Sounds of our Cities is an European project of Cultural Cooperation carried out between City of Roeselare, Dear Hunter, Aalborg Universitet and Idensitat and partly funded through the Interreg Creative Europe program. It aims to explore urban areas, focusing on the locality, including local audiences and reflecting on cultural identity in relationship with the community.
The central artistic activity of the project is the development of two locative sound art exhibitions, which will be embedded into specific sites in the urban environments of Roeselare, Belgium and Barcelona, Spain. Each exhibition will consist of ten sound pieces, one by each of ten artists chosen by an European open call. The production of the exhibitions will be preceded by social mapping of each of two selected areas by Dear Hunter, during which a collective residency for all artists and a curator will take place. The final results of each mapping process will be handed over to the artists and will highlight points shared by both localities.
The process of developing the artworks will focus on the locality, including the local audiences and reflecting on cultural identity in relationship with the community. The artworks will together create an aural melody that augments the cityscapes through personal experience,and will be delivered in a sound format accessible through a digital application on smartphone or other devices. The works will be site and time-specific and flexible in their interpretation to different audiences. An interactive ‘game’ version of the exhibitions will be created and embedded on the project’s website.
The process of creating the sound art installations, comprising a diverse cultural content, invites both professional artists and public participants to consider the aspects of their identity which reflect the intangible culture of the community they are a part of. The consideration of a local identity of the selected areas within the creation process of the exhibitions enhances respect for its inhabitants’ needs, promotes cultural diversity and stimulates public discussion.
SoOC demonstrates new methods of urban artistic intervention and hence broadens attitudes and awareness of how cultural operators can work within public spaces. Target groups can experience public art in an innovative way, and local audiences can contribute to its shaping. It is anticipated to foster a progressive attitude in how artists, cultural operators and audiences can produce and interact with cultural and creative content in public space through digital technology.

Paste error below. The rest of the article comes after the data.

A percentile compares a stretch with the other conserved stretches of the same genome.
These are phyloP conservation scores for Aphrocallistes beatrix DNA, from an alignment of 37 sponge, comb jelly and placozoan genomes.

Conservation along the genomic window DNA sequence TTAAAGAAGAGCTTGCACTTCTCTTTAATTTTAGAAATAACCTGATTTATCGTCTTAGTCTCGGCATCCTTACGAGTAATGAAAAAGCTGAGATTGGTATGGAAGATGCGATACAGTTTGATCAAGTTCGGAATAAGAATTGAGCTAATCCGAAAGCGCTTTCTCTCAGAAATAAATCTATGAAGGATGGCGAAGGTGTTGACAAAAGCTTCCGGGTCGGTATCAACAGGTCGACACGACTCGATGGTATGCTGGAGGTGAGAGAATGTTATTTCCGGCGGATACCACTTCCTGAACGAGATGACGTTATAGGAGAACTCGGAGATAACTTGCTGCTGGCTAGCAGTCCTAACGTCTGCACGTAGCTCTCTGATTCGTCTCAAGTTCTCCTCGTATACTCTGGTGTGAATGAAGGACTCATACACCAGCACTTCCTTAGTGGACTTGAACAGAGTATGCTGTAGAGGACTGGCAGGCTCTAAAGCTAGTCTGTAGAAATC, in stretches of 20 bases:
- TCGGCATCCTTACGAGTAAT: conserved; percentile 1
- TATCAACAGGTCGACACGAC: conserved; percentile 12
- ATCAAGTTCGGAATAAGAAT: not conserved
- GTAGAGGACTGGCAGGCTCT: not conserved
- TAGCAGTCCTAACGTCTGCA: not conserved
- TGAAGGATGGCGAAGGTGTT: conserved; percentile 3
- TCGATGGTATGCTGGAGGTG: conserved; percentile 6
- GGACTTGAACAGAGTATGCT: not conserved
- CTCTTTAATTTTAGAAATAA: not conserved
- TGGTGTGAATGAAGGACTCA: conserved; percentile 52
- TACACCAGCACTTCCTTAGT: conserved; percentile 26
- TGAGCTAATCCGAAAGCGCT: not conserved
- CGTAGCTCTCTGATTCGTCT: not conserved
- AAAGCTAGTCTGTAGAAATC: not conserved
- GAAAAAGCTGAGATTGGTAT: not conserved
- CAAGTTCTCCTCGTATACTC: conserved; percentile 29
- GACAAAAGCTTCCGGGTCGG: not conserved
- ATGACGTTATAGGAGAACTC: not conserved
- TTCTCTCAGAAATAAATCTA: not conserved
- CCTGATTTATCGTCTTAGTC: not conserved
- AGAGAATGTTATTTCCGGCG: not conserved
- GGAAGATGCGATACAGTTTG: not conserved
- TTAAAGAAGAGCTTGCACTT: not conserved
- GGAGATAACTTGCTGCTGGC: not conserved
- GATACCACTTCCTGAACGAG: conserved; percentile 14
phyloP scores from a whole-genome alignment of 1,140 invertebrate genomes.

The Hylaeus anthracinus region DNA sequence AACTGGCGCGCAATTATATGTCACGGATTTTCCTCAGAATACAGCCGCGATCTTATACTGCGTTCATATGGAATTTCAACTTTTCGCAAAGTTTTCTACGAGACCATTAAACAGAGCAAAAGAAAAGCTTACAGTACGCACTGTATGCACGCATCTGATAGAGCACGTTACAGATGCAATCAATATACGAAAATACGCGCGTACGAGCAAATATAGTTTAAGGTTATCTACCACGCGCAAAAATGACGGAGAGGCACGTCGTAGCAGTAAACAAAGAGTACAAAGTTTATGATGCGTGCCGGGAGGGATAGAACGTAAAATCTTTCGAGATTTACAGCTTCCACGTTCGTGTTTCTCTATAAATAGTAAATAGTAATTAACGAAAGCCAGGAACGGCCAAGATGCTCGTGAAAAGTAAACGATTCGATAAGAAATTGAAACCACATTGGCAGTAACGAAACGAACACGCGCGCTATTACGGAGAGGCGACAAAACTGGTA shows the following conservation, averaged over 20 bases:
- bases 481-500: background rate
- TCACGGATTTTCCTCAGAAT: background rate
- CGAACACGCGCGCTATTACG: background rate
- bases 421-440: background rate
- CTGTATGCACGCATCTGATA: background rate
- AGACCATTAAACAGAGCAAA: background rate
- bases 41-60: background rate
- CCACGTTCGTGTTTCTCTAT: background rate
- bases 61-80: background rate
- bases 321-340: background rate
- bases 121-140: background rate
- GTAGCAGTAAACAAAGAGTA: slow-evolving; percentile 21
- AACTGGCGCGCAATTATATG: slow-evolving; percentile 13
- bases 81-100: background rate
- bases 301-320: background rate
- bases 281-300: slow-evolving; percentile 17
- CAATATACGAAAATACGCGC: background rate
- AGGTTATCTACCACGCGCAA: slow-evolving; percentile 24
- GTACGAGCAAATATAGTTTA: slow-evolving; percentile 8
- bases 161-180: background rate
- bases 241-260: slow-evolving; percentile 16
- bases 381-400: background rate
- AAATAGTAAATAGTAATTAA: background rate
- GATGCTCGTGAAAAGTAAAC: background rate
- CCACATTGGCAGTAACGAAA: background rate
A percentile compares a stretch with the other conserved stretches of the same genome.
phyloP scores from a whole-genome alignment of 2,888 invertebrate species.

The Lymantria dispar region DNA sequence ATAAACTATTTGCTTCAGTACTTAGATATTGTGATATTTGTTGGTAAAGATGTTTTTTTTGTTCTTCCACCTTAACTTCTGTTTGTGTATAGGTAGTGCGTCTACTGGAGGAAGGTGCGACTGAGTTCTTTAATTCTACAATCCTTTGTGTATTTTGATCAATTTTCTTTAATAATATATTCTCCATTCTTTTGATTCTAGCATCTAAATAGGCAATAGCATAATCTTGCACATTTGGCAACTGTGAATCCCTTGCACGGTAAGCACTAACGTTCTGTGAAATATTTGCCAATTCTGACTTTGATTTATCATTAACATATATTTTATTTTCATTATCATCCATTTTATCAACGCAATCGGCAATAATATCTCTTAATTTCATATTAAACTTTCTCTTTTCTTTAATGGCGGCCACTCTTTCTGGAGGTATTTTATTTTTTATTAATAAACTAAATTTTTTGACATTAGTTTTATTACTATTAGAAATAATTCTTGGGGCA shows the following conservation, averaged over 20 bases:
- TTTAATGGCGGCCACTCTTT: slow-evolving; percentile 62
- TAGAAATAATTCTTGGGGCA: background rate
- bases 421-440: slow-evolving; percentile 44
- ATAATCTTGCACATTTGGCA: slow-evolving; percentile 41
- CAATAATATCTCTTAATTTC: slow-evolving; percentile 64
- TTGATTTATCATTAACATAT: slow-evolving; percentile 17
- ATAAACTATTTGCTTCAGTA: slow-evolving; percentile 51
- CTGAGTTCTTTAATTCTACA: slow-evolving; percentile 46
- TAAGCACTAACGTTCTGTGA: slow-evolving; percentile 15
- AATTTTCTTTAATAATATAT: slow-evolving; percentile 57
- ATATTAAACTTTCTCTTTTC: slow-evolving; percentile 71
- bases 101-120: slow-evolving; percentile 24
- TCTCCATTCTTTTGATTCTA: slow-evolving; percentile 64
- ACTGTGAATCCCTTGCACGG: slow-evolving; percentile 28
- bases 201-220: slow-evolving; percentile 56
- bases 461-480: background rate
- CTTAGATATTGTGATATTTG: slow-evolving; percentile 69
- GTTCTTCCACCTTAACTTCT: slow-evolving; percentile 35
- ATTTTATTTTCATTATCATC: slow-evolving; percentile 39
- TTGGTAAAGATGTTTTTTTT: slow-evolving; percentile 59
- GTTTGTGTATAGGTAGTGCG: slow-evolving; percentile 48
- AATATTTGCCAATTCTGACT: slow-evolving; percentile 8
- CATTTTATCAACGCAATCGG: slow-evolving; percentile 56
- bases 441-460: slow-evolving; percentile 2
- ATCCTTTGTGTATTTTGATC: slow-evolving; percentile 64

SoOC sees the cultural and creative sector (CCS) as having an intrinsic role in stimulating local communities, highlighting cultural diversity and instigating intercultural and transnational dialogue. This project works to leverage this capacity through the production of public artworks that will be delivered in a unique digital interface to wide and disparate audiences across five target groups.
About the neighbourhoods
Krottegem is a popular neighbourhood in Roeselare, situated in the east side of the city next to the railway station. The City of Roeselare decided to develop a plan of action called “Krachtgebied Krottegem” (Impulse Krottegem). Roeselare intends to approach the challenges in a positive way using the power of the neighbourhood, including inhabitants, local businesses and associations. For a few years local people have been taking initiatives to improve daily life in the neighbourhood. Initiatives were also taken to enhance the look and feel of the neighbourhood, organising cultural activities and community driven initiatives. From the City of Roeselare the idea of “The Sound of our Cities” as an art exhibition / festival fits into the Krottegem neighbourhood regeneration process. That this kind of activity can improve the image of the neighbourhood and the city in the wider region, and offers the possibility to attract new activities, investments and (creative) entrepreneurship.
Sant Andreu is a district in the northern part of Barcelona with an industrial tradition. The area's prosperity originally came from agriculture, owing to the water that irrigated the land along the banks of the Rec Comtal as it made its way from Montcada to Barcelona. In the 19th century, following the establishment of the textile industry, the centre of Sant Andreu was home to some of the most important factories of the day, including Fabra i Coats, La Maquinista, Fabricació Nacional de Colorants as well as a large number of smaller companies and workshops. In 1897, Sant Andreu was annexed by Barcelona along with other municipalities on the Barcelona plain, but to this day remains the former town with the strongest sense of identity. Sant Andreu nowadays is a modern and lively neighbourhood, with a growing population, new green spaces, a variety of community activities, preservation projects for heritage, and a modern take, understanding this heritage through culture, innovation and the encouragement of diversity.
Sounds of our Cities is an European project of Cultural Cooperation co-founded by Creative Europe carried out between City of Roeselare (BE), Idensitat (ES), Dear Hunter (NL), Aalborg University (DK), and associated partners: Impact vzw (BE) - De Spil Cultuurcentrum (BE) - BOHM BOHM ROOM (SE) - Struer Tracks (DK) - Master Degree in Sound Art of Universitat de Barcelona (ES).
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